But have you ever asked someone to pray for you, but can’t put your request into words? Your sorrow runs deep, or your burden crushes your spirit, or the reality of your problem is too overwhelming.

Maybe you don’t even know how to pray about it yourself. How do you put the unspeakable into words?

Paul is reminding us today we don’t have to. After talking to us about what hope looks like, he says in Romans 8:26-27:

In the same way the Spirit also helps our weakness; for we do not know how to pray as we should, but the Spirit Himself intercedes for us with groanings too deep for words; and He who searches the hearts knows what the mind of the Spirit is, because He intercedes for the saints according to the will of God.

Sometimes, when I’m in the depths of despair, my only prayer is, “Holy Spirit, pray for me.” And he does.

I don’t have to always put together a complete sentence to tell God what’s on my heart. He searches my heart.

Sometimes I don’t even know what to pray for, what answer I’m looking for. The Spirit intercedes for me.

I love the thought that when the Holy Spirit brings my name before the throne, it is with groanings too deep for words. He doesn’t just say, “God bless Connie.” He pours out His Holy heart to the Father for me.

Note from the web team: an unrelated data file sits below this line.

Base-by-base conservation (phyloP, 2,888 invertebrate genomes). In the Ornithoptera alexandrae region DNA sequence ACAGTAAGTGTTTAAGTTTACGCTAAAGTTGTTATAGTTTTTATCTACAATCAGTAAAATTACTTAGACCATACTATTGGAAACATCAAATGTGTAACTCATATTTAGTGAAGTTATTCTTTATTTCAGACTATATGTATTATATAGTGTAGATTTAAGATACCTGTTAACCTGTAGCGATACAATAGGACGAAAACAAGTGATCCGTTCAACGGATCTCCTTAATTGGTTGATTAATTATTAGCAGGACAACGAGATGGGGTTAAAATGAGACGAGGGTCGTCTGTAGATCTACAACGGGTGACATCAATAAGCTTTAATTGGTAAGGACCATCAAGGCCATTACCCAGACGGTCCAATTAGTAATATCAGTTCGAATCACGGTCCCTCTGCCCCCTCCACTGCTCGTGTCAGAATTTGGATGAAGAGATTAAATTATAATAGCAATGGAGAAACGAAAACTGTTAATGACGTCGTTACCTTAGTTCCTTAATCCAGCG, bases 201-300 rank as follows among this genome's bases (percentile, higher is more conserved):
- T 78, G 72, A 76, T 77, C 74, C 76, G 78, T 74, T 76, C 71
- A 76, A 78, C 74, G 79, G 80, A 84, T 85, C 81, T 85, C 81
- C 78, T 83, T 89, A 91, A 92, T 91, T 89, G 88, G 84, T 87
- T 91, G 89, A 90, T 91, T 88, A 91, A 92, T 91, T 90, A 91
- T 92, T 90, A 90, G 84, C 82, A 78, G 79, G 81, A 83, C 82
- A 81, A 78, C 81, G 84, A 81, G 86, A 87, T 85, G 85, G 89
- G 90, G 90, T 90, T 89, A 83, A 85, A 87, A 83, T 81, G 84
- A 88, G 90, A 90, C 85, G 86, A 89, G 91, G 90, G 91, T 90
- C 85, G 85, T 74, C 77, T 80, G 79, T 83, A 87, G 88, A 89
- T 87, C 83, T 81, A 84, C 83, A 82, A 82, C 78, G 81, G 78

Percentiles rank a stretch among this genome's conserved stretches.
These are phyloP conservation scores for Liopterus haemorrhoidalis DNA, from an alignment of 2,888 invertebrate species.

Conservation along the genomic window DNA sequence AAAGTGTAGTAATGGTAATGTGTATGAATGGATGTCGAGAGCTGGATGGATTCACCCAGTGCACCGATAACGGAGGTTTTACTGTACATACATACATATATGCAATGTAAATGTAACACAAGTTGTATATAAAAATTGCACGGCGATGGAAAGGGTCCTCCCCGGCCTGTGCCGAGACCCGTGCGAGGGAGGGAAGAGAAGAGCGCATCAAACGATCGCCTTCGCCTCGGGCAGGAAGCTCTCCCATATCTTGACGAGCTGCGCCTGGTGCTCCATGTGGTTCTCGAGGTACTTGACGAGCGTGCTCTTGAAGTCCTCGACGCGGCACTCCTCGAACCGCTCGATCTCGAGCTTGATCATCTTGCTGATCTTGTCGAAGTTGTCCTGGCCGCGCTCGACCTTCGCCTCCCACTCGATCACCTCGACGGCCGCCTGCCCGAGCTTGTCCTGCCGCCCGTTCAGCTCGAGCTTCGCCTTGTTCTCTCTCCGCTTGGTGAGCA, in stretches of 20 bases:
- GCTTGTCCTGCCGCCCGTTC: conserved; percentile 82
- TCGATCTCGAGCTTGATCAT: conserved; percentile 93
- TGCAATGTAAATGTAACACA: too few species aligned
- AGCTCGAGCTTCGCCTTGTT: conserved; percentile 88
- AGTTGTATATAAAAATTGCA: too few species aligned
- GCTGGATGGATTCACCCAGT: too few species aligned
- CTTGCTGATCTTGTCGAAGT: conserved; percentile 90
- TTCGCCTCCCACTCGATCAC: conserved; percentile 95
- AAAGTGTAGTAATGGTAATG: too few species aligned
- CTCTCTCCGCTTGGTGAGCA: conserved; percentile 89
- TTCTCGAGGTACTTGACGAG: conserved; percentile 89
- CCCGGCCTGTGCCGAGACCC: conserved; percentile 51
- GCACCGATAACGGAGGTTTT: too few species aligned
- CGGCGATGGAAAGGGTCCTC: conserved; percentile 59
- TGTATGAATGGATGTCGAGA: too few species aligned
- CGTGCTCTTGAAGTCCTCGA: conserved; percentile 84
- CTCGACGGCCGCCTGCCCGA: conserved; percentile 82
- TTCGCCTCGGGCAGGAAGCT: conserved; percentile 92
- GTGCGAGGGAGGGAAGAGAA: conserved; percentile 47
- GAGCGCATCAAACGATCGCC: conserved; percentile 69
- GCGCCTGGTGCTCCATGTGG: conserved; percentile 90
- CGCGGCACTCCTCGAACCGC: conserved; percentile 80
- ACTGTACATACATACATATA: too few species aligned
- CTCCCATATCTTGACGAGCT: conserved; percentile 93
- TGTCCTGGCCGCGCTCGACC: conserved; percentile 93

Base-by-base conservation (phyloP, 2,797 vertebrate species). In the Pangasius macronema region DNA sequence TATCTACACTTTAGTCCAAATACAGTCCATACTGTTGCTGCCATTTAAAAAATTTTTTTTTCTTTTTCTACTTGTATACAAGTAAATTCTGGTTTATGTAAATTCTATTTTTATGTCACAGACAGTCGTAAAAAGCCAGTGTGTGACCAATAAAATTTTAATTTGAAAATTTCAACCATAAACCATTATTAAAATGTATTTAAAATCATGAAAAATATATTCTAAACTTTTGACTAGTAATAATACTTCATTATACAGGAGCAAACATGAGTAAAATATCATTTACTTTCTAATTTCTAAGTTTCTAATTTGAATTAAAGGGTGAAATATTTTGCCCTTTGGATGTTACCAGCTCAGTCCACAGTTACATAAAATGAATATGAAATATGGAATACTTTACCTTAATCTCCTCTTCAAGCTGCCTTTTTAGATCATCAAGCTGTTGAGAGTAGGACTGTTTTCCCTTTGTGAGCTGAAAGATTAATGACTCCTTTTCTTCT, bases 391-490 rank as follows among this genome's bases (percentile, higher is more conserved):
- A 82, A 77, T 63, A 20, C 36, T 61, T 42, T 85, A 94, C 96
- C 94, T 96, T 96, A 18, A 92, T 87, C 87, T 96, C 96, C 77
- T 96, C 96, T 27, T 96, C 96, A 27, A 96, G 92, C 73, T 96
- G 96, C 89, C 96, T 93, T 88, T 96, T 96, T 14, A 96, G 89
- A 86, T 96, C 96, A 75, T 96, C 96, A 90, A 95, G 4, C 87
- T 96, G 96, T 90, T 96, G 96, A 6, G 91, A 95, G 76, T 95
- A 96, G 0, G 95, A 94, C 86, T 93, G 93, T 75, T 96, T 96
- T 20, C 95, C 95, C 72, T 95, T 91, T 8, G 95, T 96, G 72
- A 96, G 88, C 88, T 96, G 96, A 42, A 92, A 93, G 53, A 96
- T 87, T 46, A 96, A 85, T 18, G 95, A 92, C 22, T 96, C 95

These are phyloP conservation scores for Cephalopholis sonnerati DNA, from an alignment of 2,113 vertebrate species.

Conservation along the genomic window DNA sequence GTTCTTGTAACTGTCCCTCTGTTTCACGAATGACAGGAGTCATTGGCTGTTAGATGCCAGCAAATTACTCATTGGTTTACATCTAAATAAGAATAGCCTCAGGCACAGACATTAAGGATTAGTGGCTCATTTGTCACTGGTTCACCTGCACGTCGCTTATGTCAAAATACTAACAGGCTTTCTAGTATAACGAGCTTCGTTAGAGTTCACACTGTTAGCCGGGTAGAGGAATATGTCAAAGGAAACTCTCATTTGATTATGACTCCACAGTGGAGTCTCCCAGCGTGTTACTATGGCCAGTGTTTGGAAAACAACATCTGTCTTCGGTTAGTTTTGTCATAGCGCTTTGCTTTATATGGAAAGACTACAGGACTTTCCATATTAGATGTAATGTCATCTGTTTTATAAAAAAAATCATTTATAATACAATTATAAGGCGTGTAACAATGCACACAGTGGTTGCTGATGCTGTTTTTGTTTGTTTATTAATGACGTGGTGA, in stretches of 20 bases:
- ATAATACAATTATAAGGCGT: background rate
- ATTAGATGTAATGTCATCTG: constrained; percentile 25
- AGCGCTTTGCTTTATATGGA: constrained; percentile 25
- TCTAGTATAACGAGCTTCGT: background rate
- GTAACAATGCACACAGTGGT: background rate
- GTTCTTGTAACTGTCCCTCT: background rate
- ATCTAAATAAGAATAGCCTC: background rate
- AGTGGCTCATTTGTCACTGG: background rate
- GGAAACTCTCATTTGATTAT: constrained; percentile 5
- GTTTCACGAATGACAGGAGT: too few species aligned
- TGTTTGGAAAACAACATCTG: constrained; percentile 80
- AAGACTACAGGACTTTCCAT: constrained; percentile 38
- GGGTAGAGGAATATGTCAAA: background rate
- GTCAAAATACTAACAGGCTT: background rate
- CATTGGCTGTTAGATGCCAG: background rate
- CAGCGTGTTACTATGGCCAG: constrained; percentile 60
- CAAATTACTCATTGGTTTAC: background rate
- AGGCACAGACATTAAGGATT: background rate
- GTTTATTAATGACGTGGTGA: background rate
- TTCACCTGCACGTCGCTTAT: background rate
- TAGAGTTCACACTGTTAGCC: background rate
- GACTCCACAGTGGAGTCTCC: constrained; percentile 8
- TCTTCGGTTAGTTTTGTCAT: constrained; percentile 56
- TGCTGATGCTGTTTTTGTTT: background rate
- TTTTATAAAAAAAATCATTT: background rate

Do you know what the next verse says?

And we know that God causes all things to work together for good to those who love God, to those who are called according to His purpose. (Romans 8:28)

Paul said that after assuring us that the Spirit of God Himself has our backs, that He prays for us, His children. Does it calm your spirit, lift you up, give you peace in a storm knowing that the Holy Spirit is actually praying for you?

It does me.

Dear Holy Spirit of God, thank you for praying for me. Thank you for searching my heart, for interceding for me, for knowing what I need better than I do. Thank you for going to the Father on my behalf, and working out even my toughest days, for my good. May God be glorified. Please continue to pray for me, Dear Spirit.